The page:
Format: Hardcover, 169pp
Pub. Date: December 2004
Publisher: Avalon Publishing Group
Book Review by Thumper
It has been a long while since I read a book as complex and gorgeous as Bourbon Street written by Leonce Gaiter. A novel which explores the spectrum of inner naked essence of human nature, Bourbon Street was a sheer joy to read from beginning to end.
Deke Watley is a small time Texas gambler. One day, in 1958, out of the blue, Deke receives an invitation to play in a high stake poker tournament in New Orleans. Deke does not know that this trip will force him to come to terms with a guilt that he's been running away from for years.
Alexander Moreau, the son of a white gangster, August Moreau and a black prostitute, Christine, is an enigma. Alex is cherished, feared, and damned in New Orleans. Memories of his mother's death, yearning for his father's love, Alex are caught between two worlds. He longs for acceptance and Alex will use anything or anyone to get it.
Finally there's Hannah, a woman who Deke met and fell in love with when she was 16 years old. Deke betrayed her and now that he's seen her again in New Orleans, wants a chance to make his wrong right. Hannah, of today, has complications, one being, she is August Moreau's common law wife and Alexander's stepmother. All of these people are seeking to be free; either from their past or their present lives. In ways that none of these people understand, individual freedom comes with blood and tears that is not easily wiped away.
I concluded my reading of Bourbon Street with one truth shining in my head: Gaiter is a wordsmith. The language of Bourbon Street is striking. Gaiter built a narrative that is unblinkingly honest and real; yet, seen through the eyes and told through the mouth of an old poet. He immediately captured the sweet, humid, sticky atmosphere of New Orleans. Quickly, but unhurriedly, constructed characters that I could thump and have flesh envelope my fist. Gaiter created human beings with souls, able to be loved and inflict great pain. Consisting of blood, heartbreak, and violence; the pages stink of spent up passion and regrets. I am not ashamed to state that I wallowed in this story like a pig in slop.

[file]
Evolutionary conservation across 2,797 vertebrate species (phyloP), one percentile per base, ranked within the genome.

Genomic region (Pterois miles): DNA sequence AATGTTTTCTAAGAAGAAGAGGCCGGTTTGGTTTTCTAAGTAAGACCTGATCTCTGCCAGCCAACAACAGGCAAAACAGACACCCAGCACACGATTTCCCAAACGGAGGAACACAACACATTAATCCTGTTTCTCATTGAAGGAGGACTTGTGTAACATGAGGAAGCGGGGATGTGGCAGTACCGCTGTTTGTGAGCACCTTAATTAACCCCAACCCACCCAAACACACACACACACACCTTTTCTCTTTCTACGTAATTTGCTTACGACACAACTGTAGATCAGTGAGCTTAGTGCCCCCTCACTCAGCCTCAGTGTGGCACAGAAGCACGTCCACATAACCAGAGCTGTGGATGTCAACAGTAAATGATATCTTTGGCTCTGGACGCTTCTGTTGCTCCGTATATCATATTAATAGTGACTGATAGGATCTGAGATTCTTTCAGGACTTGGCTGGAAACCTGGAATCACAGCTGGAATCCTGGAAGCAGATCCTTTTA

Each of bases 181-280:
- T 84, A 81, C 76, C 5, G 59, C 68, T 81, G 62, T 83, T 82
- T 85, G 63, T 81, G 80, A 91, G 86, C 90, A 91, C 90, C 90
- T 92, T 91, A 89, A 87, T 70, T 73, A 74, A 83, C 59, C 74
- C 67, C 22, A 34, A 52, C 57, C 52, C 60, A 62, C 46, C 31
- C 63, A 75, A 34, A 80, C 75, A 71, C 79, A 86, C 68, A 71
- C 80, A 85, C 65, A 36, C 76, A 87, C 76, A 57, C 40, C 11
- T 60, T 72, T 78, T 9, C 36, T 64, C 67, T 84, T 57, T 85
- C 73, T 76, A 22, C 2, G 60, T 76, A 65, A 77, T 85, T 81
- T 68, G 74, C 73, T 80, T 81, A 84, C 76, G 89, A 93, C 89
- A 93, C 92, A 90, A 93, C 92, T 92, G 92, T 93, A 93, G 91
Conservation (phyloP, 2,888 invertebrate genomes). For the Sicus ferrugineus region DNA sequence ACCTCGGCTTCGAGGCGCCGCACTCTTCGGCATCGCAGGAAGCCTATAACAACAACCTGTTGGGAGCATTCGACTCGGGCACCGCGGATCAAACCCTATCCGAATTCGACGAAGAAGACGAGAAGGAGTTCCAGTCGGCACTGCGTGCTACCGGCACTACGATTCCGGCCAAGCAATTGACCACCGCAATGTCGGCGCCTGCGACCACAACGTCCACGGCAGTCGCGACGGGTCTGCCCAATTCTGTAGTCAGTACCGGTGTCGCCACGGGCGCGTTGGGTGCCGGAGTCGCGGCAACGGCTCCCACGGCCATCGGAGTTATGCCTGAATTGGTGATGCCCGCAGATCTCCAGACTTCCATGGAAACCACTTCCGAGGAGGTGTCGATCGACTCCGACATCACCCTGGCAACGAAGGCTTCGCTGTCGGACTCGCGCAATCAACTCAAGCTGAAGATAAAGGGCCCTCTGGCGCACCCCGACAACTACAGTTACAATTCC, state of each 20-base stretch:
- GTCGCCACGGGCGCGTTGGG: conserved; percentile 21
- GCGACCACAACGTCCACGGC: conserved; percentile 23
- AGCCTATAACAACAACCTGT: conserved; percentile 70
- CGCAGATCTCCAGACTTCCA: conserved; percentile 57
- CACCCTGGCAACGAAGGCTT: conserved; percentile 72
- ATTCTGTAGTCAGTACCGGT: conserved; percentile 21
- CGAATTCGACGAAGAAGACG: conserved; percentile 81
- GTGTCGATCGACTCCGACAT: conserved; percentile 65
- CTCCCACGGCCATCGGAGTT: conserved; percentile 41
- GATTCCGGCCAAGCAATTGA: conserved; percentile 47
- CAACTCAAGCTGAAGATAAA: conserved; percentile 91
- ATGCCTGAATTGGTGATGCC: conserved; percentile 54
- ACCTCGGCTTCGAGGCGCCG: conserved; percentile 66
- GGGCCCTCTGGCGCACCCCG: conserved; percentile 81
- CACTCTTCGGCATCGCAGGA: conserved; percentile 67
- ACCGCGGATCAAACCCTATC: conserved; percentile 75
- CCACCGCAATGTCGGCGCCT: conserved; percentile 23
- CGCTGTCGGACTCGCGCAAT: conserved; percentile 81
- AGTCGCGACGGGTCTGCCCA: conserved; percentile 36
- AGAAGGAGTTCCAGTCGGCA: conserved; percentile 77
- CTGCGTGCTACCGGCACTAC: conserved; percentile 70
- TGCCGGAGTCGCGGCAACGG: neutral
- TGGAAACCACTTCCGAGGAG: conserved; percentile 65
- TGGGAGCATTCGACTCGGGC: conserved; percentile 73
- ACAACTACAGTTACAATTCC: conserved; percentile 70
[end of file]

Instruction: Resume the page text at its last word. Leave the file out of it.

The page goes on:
As I stated earlier, the characters are superb. One character held my attention like no other; Alexander Moreau. Alexander is the type of character that is unforgettable and takes on a life of his own. Alexander could be considered a throw back to the old "tragic mulatto" stereotype: confused, not knowing if he's black or white. Gaiter takes the "tragic mulatto" type a step or two further. By making Alexander the son of powerful white man who everyone is afraid to cross; Gaiter amplified the scorn people, both black and white, had for Alexander. This was an effective device because it seemed to magnify Alexander's emotion and confusion. Alexander does not know how to give love or receive it, yet, he is missing it. Tender, funny, sexy, and violent; Alexander is a mass of contradictions. It is those contradictions that make him fascinating.
Bourbon Street took me back to the days when I was first introduced to literature, a time when I got through a Shakespeare play for the first time actually understanding and appreciating the beauty of the language. Those days also marked the beginning of a long lasting love affair I was to have with William Faulkner. It was the time of my literary awakening. Bourbon Street brought all of the fresh excitement of those days back to me, for it is exquisite.
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